The Assassination of J.G. Ballard Considered As A Metafictional Homage

April 21, 2009

“Some people have suggested that mental illness is a kind of adaptation to the sort of circumstances that will arise in the future. As we move towards a more and more psychotic landscape, the psychotic traits are signs of a kind of Darwinian adaptation.” —1998

Abstract.

Numerous studies have been conducted upon patients in terminal paresis (GPI), placing the author J.G. Ballard in a series of simulated auto crashes, e.g. multiple pileups, head-on collisions, motorcade attacks (fantasies of Presidential assassinations remained a continuing preoccupation, subjects showing a marked polymorphic fixation on windshields and rear trunk assemblies). Powerful erotic fantasies of an anal-sadistic nature surrounded the image of the award-winning novelist.

J.G. Ballard And The Conceptual Auto-Disaster.

J.G. Ballard died yesterday in his last car-crash. During his life he had rehearsed his death in many crashes, but this was his only true accident. Driven on a collision course towards the royal limousine, his car jumped the rails of the London Airport flyover and plunged through the roof of a bus filled with airline passengers. The crushed bodies of package tourists, like a hæmorrhage of the sun, still lay across the vinyl seats an hour later. Holding the arm of her chauffeur, the Princess Diana, with whom Ballard had dreamed of dying for so many months, stood alone under the revolving ambulance lights, a gloved hand to her throat.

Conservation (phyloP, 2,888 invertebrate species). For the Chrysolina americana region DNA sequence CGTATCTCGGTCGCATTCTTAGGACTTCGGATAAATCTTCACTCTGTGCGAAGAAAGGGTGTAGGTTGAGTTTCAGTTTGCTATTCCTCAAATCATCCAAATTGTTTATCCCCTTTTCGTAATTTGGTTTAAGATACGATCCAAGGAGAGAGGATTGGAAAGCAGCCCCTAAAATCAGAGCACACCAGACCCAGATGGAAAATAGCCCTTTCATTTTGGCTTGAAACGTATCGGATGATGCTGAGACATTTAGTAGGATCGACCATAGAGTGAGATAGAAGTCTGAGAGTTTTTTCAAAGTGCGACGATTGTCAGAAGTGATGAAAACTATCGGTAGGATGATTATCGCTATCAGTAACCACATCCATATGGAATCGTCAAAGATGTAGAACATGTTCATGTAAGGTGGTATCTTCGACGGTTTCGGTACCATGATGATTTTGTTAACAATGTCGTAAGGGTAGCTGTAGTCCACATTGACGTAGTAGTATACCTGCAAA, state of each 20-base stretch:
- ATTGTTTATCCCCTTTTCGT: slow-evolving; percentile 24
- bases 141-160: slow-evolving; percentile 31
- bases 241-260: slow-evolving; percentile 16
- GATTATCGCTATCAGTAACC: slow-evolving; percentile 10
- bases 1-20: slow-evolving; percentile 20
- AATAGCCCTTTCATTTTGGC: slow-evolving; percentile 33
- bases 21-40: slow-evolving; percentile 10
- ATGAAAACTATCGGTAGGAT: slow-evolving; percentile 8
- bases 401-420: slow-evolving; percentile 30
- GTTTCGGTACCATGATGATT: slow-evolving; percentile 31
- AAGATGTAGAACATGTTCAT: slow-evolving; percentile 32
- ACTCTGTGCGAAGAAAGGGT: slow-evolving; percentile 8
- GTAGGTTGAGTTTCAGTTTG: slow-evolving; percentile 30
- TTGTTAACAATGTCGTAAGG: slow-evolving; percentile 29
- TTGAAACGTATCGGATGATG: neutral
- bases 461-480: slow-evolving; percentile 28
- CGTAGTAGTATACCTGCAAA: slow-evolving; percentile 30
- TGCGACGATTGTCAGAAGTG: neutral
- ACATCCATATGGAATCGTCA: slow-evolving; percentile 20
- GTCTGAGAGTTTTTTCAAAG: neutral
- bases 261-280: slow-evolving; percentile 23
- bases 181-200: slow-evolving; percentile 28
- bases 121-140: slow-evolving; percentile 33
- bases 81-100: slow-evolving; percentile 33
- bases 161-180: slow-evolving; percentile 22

Could she see, in Ballard’s posture, the formula of the death he had devised for her? During the last weeks of his life Ballard had thought of nothing else but her death, a coronation of wounds he had staged with the devotion of an Earl Marshal. The walls of his apartment near the film studios at Shepperton were covered with the photographs he had taken with his zoom lens each morning as she left her hotel in London, from the pedestrian bridges above the westbound motorways, and from the roof of the multi-storey car-park at the studios. The magnified details of her knees and hands, of the inner surface of her thighs and the left apex of her mouth, he matched at his apartment with the photographs of grotesque wounds in a textbook of plastic surgery.

Yesterday his body lay under the police arc-lights at the foot of the flyover, veiled by a delicate lacework of blood. The broken postures of his legs and arms, the bloody geometry of his face, seemed to parody the photographs of crash injuries that covered the walls of his apartment. Twenty yards away, illuminated by the revolving lamps, the princess hovered on the arm of her chauffeur. Ballard had dreamed of dying at the moment of her orgasm.

Before his death Ballard had taken part in many crashes. As I think of Ballard I see him in the stolen cars he drove and damaged, the surfaces of deformed metal and plastic that for ever embraced him.

The Voices Of Time.

You’re not alone, Ballard, don’t think you are. These are the voices of time, and they’re all saying goodbye to you.
Every particle in your body, every grain of sand, every galaxy carries the same signature.
You know what the time is now,
so what does the rest matter?

References.

[For the perplexed or appalled: This is a pastiche assembled out of bits of Ballard’s best-known works, with the names changed around. I claim no ownership of these words nor personal identification with their opinions.]